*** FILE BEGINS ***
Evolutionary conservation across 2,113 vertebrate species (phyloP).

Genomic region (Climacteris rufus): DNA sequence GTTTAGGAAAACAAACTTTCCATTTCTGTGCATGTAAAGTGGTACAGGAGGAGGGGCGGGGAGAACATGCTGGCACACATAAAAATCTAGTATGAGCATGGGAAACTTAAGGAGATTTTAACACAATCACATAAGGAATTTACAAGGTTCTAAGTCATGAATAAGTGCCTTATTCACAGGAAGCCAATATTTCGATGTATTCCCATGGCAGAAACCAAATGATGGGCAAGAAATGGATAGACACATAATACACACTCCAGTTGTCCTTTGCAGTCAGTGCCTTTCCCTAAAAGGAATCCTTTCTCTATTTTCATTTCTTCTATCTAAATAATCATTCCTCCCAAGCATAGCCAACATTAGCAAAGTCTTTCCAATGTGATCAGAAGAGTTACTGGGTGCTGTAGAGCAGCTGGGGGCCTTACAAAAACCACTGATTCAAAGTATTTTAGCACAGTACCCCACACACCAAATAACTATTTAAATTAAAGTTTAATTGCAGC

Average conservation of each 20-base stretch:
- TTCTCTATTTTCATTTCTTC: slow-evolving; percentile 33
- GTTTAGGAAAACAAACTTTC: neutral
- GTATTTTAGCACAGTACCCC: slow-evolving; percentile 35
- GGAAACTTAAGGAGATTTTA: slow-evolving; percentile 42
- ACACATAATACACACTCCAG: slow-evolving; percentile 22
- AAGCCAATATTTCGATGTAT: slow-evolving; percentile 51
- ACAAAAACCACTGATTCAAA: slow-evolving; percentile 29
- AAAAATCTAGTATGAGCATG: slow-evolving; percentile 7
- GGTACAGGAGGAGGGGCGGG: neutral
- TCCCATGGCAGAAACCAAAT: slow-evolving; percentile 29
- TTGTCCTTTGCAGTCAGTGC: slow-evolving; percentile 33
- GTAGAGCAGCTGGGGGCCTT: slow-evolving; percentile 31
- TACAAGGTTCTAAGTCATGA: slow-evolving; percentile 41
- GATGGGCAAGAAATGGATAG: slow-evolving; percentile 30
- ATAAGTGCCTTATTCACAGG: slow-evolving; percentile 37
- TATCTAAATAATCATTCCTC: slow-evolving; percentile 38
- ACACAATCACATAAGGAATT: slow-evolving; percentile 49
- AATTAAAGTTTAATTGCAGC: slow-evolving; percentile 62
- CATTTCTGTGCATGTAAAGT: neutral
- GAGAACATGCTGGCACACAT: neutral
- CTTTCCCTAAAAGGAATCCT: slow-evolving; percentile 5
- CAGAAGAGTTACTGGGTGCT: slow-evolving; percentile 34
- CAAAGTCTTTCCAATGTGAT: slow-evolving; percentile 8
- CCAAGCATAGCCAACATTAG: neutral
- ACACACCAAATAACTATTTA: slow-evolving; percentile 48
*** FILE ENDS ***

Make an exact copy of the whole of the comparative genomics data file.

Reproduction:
Evolutionary conservation across 2,113 vertebrate species (phyloP).

Genomic region (Climacteris rufus): DNA sequence GTTTAGGAAAACAAACTTTCCATTTCTGTGCATGTAAAGTGGTACAGGAGGAGGGGCGGGGAGAACATGCTGGCACACATAAAAATCTAGTATGAGCATGGGAAACTTAAGGAGATTTTAACACAATCACATAAGGAATTTACAAGGTTCTAAGTCATGAATAAGTGCCTTATTCACAGGAAGCCAATATTTCGATGTATTCCCATGGCAGAAACCAAATGATGGGCAAGAAATGGATAGACACATAATACACACTCCAGTTGTCCTTTGCAGTCAGTGCCTTTCCCTAAAAGGAATCCTTTCTCTATTTTCATTTCTTCTATCTAAATAATCATTCCTCCCAAGCATAGCCAACATTAGCAAAGTCTTTCCAATGTGATCAGAAGAGTTACTGGGTGCTGTAGAGCAGCTGGGGGCCTTACAAAAACCACTGATTCAAAGTATTTTAGCACAGTACCCCACACACCAAATAACTATTTAAATTAAAGTTTAATTGCAGC

Average conservation of each 20-base stretch:
- TTCTCTATTTTCATTTCTTC: slow-evolving; percentile 33
- GTTTAGGAAAACAAACTTTC: neutral
- GTATTTTAGCACAGTACCCC: slow-evolving; percentile 35
- GGAAACTTAAGGAGATTTTA: slow-evolving; percentile 42
- ACACATAATACACACTCCAG: slow-evolving; percentile 22
- AAGCCAATATTTCGATGTAT: slow-evolving; percentile 51
- ACAAAAACCACTGATTCAAA: slow-evolving; percentile 29
- AAAAATCTAGTATGAGCATG: slow-evolving; percentile 7
- GGTACAGGAGGAGGGGCGGG: neutral
- TCCCATGGCAGAAACCAAAT: slow-evolving; percentile 29
- TTGTCCTTTGCAGTCAGTGC: slow-evolving; percentile 33
- GTAGAGCAGCTGGGGGCCTT: slow-evolving; percentile 31
- TACAAGGTTCTAAGTCATGA: slow-evolving; percentile 41
- GATGGGCAAGAAATGGATAG: slow-evolving; percentile 30
- ATAAGTGCCTTATTCACAGG: slow-evolving; percentile 37
- TATCTAAATAATCATTCCTC: slow-evolving; percentile 38
- ACACAATCACATAAGGAATT: slow-evolving; percentile 49
- AATTAAAGTTTAATTGCAGC: slow-evolving; percentile 62
- CATTTCTGTGCATGTAAAGT: neutral
- GAGAACATGCTGGCACACAT: neutral
- CTTTCCCTAAAAGGAATCCT: slow-evolving; percentile 5
- CAGAAGAGTTACTGGGTGCT: slow-evolving; percentile 34
- CAAAGTCTTTCCAATGTGAT: slow-evolving; percentile 8
- CCAAGCATAGCCAACATTAG: neutral
- ACACACCAAATAACTATTTA: slow-evolving; percentile 48